Las Vegas Sun

April 24, 2019

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Culinary protesters arrested at Santa Fe

The Santa Fe hotel-casino in Northwest Las Vegas sits miles from the Las Vegas Strip.

And the the company that owns it and the Culinary Union are just about as far apart in terms of reaching a labor agreement.

About 59 union members were arrested Monday at the hotel-casino after staging a sit-down strike inside the hotel.

Santa Fe workers voted for union representation five years ago, but the parties have yet to come to terms on a labor pact. Wages and benefit are the prime obstacles to reaching an agreement.

The union is seeking wages comparable to those on the Strip, something the Santa Fe says it can't afford. For most jobs, the union and the hotel-casino are anywhere from $2 to $4 per hour apart.

For example, the union is seeking a $12.58 per hour wage for bartenders, while the company's proposal is for $8.75 per hour. Current wages are between $8.25 and $8.57 per hour.

Moreover, the union is seeking health insurance coverage for its members similar to agreements with Strip hotel-casinos where the companies pick up the tab for their workers. The company offers two plans, one for $33.60 per month for a single worker and $48 per month for family coverage. The second plan costs individual workers $79 per month and $93 per month for a family.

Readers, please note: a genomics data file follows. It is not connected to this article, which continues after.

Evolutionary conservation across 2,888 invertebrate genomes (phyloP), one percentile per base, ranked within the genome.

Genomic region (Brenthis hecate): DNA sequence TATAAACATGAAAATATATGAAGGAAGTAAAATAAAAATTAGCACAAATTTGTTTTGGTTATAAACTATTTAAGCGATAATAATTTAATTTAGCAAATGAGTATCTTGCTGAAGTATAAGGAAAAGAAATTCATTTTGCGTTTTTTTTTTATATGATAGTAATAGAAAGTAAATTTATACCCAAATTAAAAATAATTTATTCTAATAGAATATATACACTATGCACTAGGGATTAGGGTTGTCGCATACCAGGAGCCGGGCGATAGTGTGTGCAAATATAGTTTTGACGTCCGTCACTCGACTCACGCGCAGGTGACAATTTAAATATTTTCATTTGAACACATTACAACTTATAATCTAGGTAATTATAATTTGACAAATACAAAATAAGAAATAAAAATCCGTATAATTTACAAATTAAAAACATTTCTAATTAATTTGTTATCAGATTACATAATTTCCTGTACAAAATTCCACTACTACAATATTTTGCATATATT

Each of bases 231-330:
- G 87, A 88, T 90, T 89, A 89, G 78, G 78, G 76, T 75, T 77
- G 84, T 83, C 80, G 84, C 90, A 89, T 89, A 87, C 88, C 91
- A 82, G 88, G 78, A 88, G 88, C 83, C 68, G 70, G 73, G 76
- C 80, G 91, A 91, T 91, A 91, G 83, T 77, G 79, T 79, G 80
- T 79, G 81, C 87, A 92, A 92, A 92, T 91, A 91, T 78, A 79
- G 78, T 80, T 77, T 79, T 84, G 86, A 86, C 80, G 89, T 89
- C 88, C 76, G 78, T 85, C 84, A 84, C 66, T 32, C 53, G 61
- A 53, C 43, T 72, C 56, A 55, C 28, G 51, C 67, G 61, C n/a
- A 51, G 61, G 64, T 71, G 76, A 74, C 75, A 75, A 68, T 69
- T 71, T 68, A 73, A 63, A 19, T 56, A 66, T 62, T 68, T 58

"That's substantial money when you're a kitchen worker making $6 an hour," said union representative Kara Kelly.

Andre Carrier, Santa Fe vice president of administration, declined to discuss details of the negotiations.

The union understands the difficulty of a neighborhood casino matching Strip wages and benefits, Kelly said. She said the union would be open to phased-in increases.

"We just can't walk away from that because it will lower the standard of living for the whole city," Kelly said.

Workers there say they want to improve conditions for themselves and their co-workers rather than move to a hotel that already has a union contract.

"You end up making friends, making good relationships with co-workers and you decide you want to stay," said Santa Fe worker Juan Salazar.

Santa Fe spokesman Andrew Klebanow reiterated past company statements that it is negotiating in good faith and is living up to "the spirit and the letter of the law." Klebanow said the hotel-casino supports citizens' rights to protest but was puzzled by the union's actions.

Monday wasn't the first time this year the union has antagonized the hotel-casino outside the negotiating room. In May, the union launched a telephone campaign featuring a recorded message asking slot and video poker players if they thought they could win with a company that lost $8.4 million the previous six months. Santa Fe officials said at that time the loss was a "paper loss" of the hotel-casino's parent company, Santa Fe Gaming Corp.

Workers at the hotel-casino voted for union representation by a 40-vote margin in October 1993. The company challenged the vote, but the tally was upheld by the U.S. Court of Appeals in 1996.

Negotiations are scheduled to continue Oct. 13.